In the wake of the Equifax breach, in which hackers stole names, social security numbers, and other personal information for more than 143 million people from the credit scoring agency's databases, Americans are rightfully more concerned about holding financial institutions accountable for misusing or losing valuable data.
Democrats have now tried to turn the Equifax breach to their political advantage, whipping up a dry-but-important battle over financial regulation into a populist squall.
Republicans want to repeal a new rule by the Consumer Financial Protection Agency banning arbitration clauses in contracts signed between consumers and financial services companies, including banks and credit card companies. The new CFPB rule requires disputes or settlements in banks fraud or other customer betrayal cases to be settled through class-action lawsuits rather than a third-party arbitrator. Despite mixed evidence, the CFPB says banning arbitration is good because it allows consumers "their day in court."
Republicans have turned to the Congressional Review Act to wipe the CFPB's arbitration rule off the books. The law is a now-familiar tool used to repeal about a dozen Obama-era regulations since President Donald Trump took office in January.
The House voted along party lines in July to pass a CRA resolution repealing the rule, and the Senate is set to vote on the same resolution perhaps as soon as this week. The White House has indicated its support for the move
"Forced arbitration is a tool that big corporations use to silence victims of corporate fraud or corporate abuse," Sen. Sherrod Brown, D-Ohio, said Tuesday during brief remarks on the Senate floor, invoking the Equifax breach. "Forcing these families to sign away their rights is not only wrong, it's dangerous." Similar rhetoric is blaring from television screens in some states, like Maine, where ads funded by Allied Progress Action, a progressive campaign organization, are targeting Republican senators seen a swing votes on the CRA resolution. "Big corporations like Equifax got caught trying to sneak it past you," the ads say, referring to the arbitration clauses sometimes included in financial services contracts.
Those ads—and the Democratic talking points about the arbitration rule—are flawed in several ways. "If there were a consumer bureau for political ads—not that there should be—this one would be facing some penalties for deception," says John Berlau, senior fellow at the Competitive Enterprise Institute, a free market think tank opposed to the arbitration rule.
It's not accurate to say that arbitration clauses eliminate anyone's rights. Only government can do that. These are private contracts between banks or credit card companies and their customers. If customers agree to waive their rights to a class-action lawsuit and accept arbitration instead, that's something they are free to do, Berlau says. By banning arbitration, it's the CFPB withholding choices from consumers.
The CFPB and its defenders say they are protecting consumers, a second flaw in its thinking. Studies show, often, if not always, wronged customers end up getting bigger payouts through arbitration than through the courts. After lawyers' fees, the average payout in class-action suits was only $32.38 per person, according to the CFPB's own data. Research by Todd Zywicki, a senior research fellow at the Mercatus Center at George Mason University, a free market think tank, and Jason Scott Johnston, a professor at the University of Virginia Law School*, found that arbitration is "an inexpensive, fast, and efficient process" compared to the time consuming process of class action lawsuits.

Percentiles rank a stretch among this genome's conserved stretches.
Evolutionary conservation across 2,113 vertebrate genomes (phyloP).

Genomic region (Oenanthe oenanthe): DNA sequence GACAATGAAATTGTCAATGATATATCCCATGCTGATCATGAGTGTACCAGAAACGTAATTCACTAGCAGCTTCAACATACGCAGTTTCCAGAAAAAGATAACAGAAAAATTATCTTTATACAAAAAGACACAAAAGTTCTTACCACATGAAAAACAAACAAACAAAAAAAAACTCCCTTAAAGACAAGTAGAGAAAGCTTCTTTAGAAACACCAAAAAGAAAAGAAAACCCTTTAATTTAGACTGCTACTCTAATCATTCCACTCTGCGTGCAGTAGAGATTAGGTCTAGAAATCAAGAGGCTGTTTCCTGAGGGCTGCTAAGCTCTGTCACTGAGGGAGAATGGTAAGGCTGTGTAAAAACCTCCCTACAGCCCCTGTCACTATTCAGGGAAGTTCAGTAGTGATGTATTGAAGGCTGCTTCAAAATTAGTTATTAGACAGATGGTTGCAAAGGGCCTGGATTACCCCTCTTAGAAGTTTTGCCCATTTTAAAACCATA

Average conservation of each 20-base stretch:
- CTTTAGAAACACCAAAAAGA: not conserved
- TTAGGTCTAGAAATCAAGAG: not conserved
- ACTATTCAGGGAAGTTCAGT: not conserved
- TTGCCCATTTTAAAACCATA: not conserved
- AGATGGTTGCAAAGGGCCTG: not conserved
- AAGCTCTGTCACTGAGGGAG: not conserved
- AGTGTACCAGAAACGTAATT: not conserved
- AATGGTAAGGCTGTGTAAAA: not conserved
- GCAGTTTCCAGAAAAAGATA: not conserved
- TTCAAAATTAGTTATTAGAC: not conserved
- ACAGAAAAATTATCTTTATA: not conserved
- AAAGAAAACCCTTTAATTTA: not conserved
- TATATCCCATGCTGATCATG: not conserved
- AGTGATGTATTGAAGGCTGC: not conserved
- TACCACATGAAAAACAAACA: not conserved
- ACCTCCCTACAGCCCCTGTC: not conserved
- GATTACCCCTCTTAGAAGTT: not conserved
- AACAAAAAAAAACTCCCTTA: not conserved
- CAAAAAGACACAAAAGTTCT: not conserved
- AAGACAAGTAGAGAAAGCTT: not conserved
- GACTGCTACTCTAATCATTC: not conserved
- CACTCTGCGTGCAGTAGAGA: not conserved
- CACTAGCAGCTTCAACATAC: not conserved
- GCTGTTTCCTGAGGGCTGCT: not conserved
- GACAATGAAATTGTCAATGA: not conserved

When CFPB Director Richard Courdray announced last year that the bureau was aiming to steer disputes away from arbitration and into the legal system, he said it was a fulfillment of a "core American principle," that all consumers should have their day in court. On the Senate floor Tuesday, Brown agreed, arguing that a Republican repeal would undermine that principle.
But given the choice between getting a day in court and getting a better settlement, most Americans would probably take the latter.
Framing the debate as a matter of big corporations versus powerless consumers misses a key part of the dynamic. Small banks and credit unions are opposed to the CFPB rule too. Camden R. Fine, president and CEO of the Independent Community Bankers of America, a trade association representing smaller banks, says arbitration has been a useful and cost-effective tool for both customers and community banks to settle customer disputes.
"It isn't economically feasible under the new rule for community banks to continue to pay the costs associated with arbitration for customers if banks are forced to carry the high legal costs associated with class-action lawsuits," he says. Those higher costs will be passed along to customers, most of whom will gain little or nothing from the CFPB's ban on arbitration.
The CFPB's arbitration ban doesn't help consumers and doesn't help banks, but it would be a major boon to trial lawyers. The arbitration ban is another proxy war in a long-running battle between business groups like the U.S. Chamber of Commerce and trial lawyers, as Politico's Lorraine Woellert reported last month.
There's a lot of money at stake. The CFPB study that supposedly justified the new rule shows that class action attorneys made more than $424 million in the three-year period examined in the study. Consumers during that time, if you'll remember, got settlements averaging $32 apiece.
CORRECTION: The original version of this article stated that Jason Scott Johnston was a professor at the University of Pennsylvania Law School. He left that position in 2010 and joined the University of Virginia School of Law the same year.